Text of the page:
The following table shows the overall performance records of the teams from the Six Nations and The Rugby Championship, plus the teams that made the knock-out stages (the quarter-finals) in at least one of the World Cups played so far. If they played in the tournament, the entries in the table show the stage at which they were knocked out, or whether they won the tournament. The second part of the table shows the number of times a team has reached that stage of the competition. For a more comprehensive table of the performance records of all the teams over the history of the World Cup, see National team appearances in the Rugby World Cup. Only Romania and Italy have played in all 7 world cups without getting past the group stages. For the all-time table of national teams that have featured in the Rugby World Cup by a number of criteria including matches, wins, losses, draws, total points for, total points against, etc, see Rugby World Cup Overall Record.

Team 1987 1991 1995 1999 2003 2007 2011 2015 Quarter-
 New Zealand W SF F SF SF QF W W 8 7 4
 Australia SF W QF W F QF SF F 8 6 4
 South Africa(1) DNP DNP W SF QF W QF SF 3 2 2
 England QF F SF QF W F QF Group 3 1 3
 France F QF SF F SF SF F QF 6 3 3
 Scotland QF SF QF QF QF QF Group QF 1 0 0
 Ireland QF QF QF QF Play-Off QF Group QF QF 0 0 0
 Wales SF Group Group QF QF Group SF QF 3 2 0
 Argentina Group Group Group QF Group SF QF SF 2 2 0
 Samoa(2) DNP QF QF QF Play-Off Group Group Group Group 2 0 0
 Fiji(3) QF Group DNQ QF Play-Off Group QF Group Group 2 0 0
 Canada Group QF Group Group Group Group Group Group 1 0 0
 Italy Group Group Group Group Group Group Group Group 0 0 0

Defending champions[edit]

Only New Zealand, in 2015, has successfully defended their title in the World Cup. The stage at which the defending champions were knocked out has been: 1991 – SF – New Zealand knocked out by Australia; 1995 – QF – Australia knocked out by England; 1999 – SF – South Africa knocked out by Australia; 2003 – F – Australia knocked out by England; 2007 – F – England knocked out by South Africa; 2011 - QF - South Africa knocked out by Australia. Australia's loss in the quarter-finals in 1995, and South Africa's loss in the quarter-finals in 2011 are the worst performances by the defending champions.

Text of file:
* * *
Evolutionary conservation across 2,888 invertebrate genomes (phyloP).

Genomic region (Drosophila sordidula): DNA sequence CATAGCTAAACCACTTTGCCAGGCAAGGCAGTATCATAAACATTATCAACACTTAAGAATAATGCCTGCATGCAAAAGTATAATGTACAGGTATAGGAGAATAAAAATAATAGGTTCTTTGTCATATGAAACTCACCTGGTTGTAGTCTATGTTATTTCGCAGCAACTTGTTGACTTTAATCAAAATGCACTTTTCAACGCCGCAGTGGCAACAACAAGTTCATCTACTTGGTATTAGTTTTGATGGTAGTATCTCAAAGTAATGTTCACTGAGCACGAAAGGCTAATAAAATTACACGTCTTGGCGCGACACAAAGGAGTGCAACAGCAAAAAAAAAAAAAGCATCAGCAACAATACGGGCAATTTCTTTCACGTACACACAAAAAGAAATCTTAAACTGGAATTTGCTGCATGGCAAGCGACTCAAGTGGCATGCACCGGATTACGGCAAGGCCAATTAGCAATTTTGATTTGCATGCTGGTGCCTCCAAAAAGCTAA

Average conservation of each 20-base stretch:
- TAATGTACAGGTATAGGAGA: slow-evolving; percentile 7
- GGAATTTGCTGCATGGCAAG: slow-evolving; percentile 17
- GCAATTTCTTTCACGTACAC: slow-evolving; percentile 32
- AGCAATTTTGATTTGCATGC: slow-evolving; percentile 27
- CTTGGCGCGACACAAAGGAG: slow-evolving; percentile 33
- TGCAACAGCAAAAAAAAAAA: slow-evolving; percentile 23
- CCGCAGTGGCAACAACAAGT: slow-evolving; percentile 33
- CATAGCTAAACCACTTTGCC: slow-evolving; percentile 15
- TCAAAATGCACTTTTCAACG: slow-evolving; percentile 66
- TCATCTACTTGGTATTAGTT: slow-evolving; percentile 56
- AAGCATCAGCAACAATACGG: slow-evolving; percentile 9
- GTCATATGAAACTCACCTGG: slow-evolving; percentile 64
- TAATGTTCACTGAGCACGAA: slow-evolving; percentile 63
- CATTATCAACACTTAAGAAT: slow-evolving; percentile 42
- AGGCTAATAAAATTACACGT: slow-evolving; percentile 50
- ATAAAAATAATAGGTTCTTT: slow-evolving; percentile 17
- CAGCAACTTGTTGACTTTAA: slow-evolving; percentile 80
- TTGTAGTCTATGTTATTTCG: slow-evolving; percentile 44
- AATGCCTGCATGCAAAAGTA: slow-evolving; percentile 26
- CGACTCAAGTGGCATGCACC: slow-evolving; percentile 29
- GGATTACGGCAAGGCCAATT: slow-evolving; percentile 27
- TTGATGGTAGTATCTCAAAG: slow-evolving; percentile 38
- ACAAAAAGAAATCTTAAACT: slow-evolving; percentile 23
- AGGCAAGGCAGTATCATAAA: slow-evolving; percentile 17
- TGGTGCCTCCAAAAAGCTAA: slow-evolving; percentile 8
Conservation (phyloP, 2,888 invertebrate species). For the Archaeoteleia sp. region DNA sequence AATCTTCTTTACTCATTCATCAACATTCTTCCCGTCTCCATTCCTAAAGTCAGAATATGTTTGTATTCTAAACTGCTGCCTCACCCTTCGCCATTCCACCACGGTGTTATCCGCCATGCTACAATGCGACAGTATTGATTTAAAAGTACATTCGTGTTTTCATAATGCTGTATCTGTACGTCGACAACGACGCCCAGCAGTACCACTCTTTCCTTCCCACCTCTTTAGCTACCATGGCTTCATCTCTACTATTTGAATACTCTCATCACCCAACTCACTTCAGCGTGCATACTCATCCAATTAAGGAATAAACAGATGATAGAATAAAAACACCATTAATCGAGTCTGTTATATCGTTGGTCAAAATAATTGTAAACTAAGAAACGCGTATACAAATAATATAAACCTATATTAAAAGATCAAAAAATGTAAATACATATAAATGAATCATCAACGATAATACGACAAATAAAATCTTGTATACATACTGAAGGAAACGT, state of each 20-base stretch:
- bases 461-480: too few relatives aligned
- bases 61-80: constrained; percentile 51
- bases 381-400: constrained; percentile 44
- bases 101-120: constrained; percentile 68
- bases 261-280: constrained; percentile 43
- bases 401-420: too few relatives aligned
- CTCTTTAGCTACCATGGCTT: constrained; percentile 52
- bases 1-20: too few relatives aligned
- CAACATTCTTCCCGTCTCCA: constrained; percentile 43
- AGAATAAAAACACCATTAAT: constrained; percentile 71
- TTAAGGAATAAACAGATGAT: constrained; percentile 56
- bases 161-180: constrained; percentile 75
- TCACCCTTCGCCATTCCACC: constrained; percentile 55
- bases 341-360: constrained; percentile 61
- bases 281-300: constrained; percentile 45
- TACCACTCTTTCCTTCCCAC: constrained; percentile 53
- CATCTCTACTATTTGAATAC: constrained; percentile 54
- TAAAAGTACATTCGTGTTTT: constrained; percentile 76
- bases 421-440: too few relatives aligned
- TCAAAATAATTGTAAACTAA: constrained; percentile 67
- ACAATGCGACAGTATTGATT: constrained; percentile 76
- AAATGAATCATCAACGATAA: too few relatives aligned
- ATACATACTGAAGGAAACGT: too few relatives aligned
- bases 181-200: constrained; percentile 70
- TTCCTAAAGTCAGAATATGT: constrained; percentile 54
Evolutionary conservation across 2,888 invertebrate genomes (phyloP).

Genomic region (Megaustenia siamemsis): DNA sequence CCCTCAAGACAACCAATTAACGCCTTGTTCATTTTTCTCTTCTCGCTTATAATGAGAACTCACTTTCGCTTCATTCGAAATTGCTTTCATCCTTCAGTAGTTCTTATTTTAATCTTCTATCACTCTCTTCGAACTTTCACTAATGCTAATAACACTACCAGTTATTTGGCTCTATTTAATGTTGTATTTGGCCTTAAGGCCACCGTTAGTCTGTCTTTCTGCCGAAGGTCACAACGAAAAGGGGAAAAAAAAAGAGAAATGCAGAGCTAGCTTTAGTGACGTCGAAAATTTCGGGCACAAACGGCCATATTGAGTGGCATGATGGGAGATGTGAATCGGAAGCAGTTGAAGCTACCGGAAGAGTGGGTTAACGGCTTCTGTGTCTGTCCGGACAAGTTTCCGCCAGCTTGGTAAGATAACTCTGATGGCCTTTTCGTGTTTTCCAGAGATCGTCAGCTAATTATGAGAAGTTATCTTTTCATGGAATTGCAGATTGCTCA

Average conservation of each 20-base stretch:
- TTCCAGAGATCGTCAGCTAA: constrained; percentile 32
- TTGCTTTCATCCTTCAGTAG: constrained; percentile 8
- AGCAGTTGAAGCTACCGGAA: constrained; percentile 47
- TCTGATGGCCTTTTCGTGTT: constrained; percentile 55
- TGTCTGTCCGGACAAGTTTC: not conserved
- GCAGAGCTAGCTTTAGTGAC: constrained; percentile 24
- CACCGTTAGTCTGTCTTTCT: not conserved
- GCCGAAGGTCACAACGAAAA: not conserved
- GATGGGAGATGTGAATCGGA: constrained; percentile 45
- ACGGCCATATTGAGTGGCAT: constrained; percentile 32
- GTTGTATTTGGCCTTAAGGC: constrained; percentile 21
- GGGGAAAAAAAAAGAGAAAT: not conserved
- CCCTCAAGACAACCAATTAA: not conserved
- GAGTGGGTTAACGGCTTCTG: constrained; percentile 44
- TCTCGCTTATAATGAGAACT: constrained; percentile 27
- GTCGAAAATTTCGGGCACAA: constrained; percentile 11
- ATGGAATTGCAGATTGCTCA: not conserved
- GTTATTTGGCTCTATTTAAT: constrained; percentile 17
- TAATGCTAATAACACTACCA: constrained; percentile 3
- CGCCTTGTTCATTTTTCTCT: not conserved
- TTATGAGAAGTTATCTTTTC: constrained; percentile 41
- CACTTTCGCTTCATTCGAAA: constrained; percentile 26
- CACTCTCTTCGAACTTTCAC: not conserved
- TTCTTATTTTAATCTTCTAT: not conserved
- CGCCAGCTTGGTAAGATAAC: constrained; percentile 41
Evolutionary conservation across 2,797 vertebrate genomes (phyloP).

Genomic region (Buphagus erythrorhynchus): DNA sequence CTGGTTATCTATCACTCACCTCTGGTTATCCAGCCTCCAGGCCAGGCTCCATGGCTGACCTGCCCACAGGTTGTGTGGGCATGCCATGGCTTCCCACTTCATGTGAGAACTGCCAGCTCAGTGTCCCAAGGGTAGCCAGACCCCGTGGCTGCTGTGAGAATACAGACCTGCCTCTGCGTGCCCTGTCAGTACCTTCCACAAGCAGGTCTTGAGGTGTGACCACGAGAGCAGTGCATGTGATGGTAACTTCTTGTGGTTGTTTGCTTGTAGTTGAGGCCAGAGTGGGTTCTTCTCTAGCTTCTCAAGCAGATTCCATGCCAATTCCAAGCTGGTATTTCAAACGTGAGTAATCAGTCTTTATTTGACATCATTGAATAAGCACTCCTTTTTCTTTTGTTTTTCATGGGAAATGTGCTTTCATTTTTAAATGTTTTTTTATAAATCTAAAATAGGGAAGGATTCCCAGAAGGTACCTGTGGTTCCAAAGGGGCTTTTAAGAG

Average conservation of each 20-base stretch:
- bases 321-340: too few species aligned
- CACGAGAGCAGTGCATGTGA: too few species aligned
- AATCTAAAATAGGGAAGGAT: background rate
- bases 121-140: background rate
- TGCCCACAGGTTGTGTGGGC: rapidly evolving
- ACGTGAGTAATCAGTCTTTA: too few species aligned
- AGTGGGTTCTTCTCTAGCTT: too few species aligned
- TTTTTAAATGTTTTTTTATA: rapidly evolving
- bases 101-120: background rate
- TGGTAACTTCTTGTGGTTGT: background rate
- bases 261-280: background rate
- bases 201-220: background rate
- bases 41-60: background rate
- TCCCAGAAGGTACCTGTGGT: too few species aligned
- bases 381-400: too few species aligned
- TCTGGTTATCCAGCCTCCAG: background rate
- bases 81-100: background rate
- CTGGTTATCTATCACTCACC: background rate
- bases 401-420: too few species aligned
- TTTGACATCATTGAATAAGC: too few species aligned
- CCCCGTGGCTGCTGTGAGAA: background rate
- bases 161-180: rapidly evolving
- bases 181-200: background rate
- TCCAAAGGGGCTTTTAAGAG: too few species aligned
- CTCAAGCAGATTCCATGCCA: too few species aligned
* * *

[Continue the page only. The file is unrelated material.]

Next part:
Knockout statistics[edit]

For the teams that made the knock-out stages (quarter-finals) of the World Cup, the following table shows which team knocked them out of the competition, unless they won. England have knocked out both Australia and France three times each, while New Zealand have knocked out Scotland three times.

Team 1987 lost to 1991 lost to 1995 lost to 1999 lost to 2003 lost to 2007 lost to 2011 lost to 2015 lost to
 New Zealand W  Australia  South Africa  France  Australia  France W W
 Australia  France W  England W  England  England  New Zealand  New Zealand
 England  Wales  Australia  New Zealand  South Africa W  South Africa  France N/A
 South Africa(1) DNP DNP W  Australia  New Zealand W  Australia  New Zealand
 France  New Zealand  England  South Africa  Australia  England  England  New Zealand  New Zealand
 Scotland  New Zealand  England  New Zealand  New Zealand  Australia  Argentina N/A  Australia
 Ireland  Australia  Australia  France  Argentina(4)  France N/A  Wales  Argentina
 Wales  New Zealand N/A N/A  Australia  England N/A  France  South Africa
 Samoa(2) DNP  Scotland  South Africa  Scotland(4) N/A N/A N/A N/A
 Argentina N/A N/A N/A  France N/A  South Africa  New Zealand  Australia
 Fiji(3)  France N/A DNQ  England(4) N/A  South Africa N/A N/A
 Canada N/A  New Zealand N/A N/A N/A N/A N/A N/A
1 Did not compete in 1987 and 1991 because of a sports boycott on South Africa due to Apartheid.
2 Known as Western Samoa until 1997. Not invited to play in the 1987 World Cup.
3 Did not qualify for the 1995 World Cup.
4 Knocked out in playoff to decide quarter-finals line-up.

See also[edit]


  1. ^ "History of the World Cup". scrum.com. Archived from the original on 8 May 2006. Retrieved 10 August 2006. 
  2. ^ a b c d e f g "The History of RWC.". worldcupweb.com. Retrieved 29 June 2010. 
  3. ^ "World Cup History". CNN. 1999-09-27. Retrieved 7 May 2006. 
  4. ^ "England honours World Cup stars". BBC. 2003-12-09. Retrieved 24 August 2006. 

External links[edit]